This brings us to my chicken or egg dilemma:

– I want to grow my business and get more clients but I feel like I need a bigger team to do so.

– I can’t find the courage to hire more and grow the team without enough business to support them.

The above was in a business forum where someone posted the question of when to hire the next employee for their branding agency?

This chicken and egg dilemma is a common early stage business challenge.

When I hired my first developer, I was maxed out on what I could do and still felt like I didn’t have enough money to pay someone else.

When I hired my first project manager (PM), I also felt stuck in a chicken or egg scenario where we didn’t have the revenue to support a PM, but I would forever be stuck in operations if I didn’t hire someone.

When I hired developers, our revenue went up significantly and offset the cost of bringing them onboard. I didn’t believe we had the demand to support new developers, but I was turning away some work and the increased capacity enabled me to step partly away from coding. Our throughput increased, I sold more deals sooner, and addressed some missed opportunities.

Our revenue also improved with the PM and I was able to step away from operations and focus more on marketing and the business. But revenue didn’t improve to the same level as hiring developers. Two or three years later, I fired our PM and took on the role myself. In the intervening time, I had made changes to make the role more efficient and our profit leapt up (today, we have a PM again- which I’m grateful for, because project management is not the best use of my time.)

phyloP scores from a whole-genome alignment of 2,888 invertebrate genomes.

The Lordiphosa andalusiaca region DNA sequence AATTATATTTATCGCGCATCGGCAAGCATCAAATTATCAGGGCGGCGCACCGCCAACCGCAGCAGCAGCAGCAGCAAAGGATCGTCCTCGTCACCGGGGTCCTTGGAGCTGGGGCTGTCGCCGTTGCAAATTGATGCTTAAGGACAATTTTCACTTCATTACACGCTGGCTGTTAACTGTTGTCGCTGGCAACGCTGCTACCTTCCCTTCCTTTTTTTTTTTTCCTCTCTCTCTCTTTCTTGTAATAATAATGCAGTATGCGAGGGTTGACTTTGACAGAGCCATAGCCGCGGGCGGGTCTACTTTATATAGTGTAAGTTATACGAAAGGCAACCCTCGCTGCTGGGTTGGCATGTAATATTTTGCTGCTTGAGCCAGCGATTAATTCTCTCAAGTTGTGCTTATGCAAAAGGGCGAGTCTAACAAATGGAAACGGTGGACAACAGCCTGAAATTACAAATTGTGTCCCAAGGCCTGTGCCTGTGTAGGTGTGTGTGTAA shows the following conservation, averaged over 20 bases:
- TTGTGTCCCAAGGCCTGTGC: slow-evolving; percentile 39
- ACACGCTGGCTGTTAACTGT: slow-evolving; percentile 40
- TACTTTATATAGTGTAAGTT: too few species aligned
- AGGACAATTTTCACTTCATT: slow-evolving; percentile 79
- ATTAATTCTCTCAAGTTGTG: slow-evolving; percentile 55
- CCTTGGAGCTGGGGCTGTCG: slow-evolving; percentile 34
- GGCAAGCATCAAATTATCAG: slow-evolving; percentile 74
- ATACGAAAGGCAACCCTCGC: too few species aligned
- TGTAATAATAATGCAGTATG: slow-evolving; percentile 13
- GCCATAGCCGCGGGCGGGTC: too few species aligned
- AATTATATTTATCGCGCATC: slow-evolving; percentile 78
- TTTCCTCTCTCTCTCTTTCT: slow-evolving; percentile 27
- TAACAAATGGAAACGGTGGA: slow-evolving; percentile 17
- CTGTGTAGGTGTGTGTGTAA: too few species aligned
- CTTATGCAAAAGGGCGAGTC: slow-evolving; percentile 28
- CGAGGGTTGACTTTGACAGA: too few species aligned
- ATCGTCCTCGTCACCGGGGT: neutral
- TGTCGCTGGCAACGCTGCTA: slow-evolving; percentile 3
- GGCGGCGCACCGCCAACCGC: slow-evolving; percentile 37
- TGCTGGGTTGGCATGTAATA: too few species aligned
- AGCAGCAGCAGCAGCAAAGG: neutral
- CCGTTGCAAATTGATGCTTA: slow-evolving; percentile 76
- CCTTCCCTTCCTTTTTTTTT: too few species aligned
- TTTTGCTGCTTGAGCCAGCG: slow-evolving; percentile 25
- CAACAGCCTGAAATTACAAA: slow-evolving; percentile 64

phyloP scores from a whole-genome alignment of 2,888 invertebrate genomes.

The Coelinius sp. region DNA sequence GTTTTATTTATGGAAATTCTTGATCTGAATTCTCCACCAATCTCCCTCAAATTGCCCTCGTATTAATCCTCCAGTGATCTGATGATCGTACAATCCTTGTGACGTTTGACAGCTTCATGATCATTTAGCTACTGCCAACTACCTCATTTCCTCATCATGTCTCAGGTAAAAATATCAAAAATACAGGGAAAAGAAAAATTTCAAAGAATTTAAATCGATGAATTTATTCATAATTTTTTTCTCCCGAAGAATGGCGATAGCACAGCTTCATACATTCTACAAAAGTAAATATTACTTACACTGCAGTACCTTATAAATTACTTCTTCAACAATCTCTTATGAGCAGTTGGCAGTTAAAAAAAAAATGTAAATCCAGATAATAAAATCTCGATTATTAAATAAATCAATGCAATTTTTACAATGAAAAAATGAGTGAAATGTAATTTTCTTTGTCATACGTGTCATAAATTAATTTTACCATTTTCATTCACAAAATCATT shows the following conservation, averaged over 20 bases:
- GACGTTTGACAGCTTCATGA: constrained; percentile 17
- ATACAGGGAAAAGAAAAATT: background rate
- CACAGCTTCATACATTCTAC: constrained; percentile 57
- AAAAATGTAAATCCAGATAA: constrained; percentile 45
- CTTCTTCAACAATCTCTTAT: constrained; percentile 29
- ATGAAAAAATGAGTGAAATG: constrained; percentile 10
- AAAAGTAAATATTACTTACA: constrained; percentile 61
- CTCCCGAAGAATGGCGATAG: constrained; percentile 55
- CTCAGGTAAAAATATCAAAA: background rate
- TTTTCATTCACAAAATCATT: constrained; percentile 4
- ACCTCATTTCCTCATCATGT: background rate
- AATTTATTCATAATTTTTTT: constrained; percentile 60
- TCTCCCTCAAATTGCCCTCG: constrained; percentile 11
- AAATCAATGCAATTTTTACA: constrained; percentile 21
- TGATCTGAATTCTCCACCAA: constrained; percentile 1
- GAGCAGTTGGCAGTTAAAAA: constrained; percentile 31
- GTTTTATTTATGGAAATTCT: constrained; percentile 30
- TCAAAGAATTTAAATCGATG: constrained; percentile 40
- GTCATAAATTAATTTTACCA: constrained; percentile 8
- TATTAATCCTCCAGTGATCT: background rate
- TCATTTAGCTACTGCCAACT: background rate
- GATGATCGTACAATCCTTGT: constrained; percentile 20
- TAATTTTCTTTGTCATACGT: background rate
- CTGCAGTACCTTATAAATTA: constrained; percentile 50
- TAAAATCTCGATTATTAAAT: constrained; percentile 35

When you’re in this situation, what you don’t realize is that employees both cost and produce. You engage in iceberg thinking where you focus on what is clear, the cost, and don’t measure in what isn’t clear, the gain. E.g. employee A costs $50,000, and you don’t have $50,000. But they produce $100,000, so by hiring them you’re up $50,000 and not down $50,000.

Even less clear is the other situation you don’t factor in: opportunity cost. If you’re tied up in delivering work, you’re not moving the business forward. Early on, you’re not marketing or selling as much as you could. Later, you’re not building those capacities into your business system. How those will impact the business isn’t clear, but your time spent delivering value, rather than creating it, is coherent and measurable.

That’s the nuts and bolts side of this problem. The other side is managing risk.

For this chicken and egg scenario, you have no idea what your pipeline for customers will look like. That’s why you hold back: what if the customers dry up?

There are tactical solutions to addressing this risk using resources like part-time employees, contract labor, and partner businesses.

But the foundational problem really is your risk tolerance weighed against your courage.

For me, in both hiring the first developer and the first PM, I had come to a point where I had had enough. I was willing to risk burning everything to the ground rather than keep going as I had been. I no longer had anything to lose.

I don’t recommend getting to that point.

Instead, hedge your risk and take your shot. The worst case scenario is you have to swallow some pride and fire someone. That sucks, but as a business owner you will do both many times in your career. It won’t kill you or the people you stop working with.

And it’s better than what accompanies the chicken and egg problem: stasis.

“Success is not final, failure is not fatal; it is the courage to continue that counts.” – Winston Churchill

Featured image is of Churchill in command of the 6th Battalion, the Royal Scots Fusiliers, 1916. He had just been forced out of an admirality leadership position in the navy after two failed battles (Antwerp and Gallipoli) were blamed on him. Used as a part of public domain.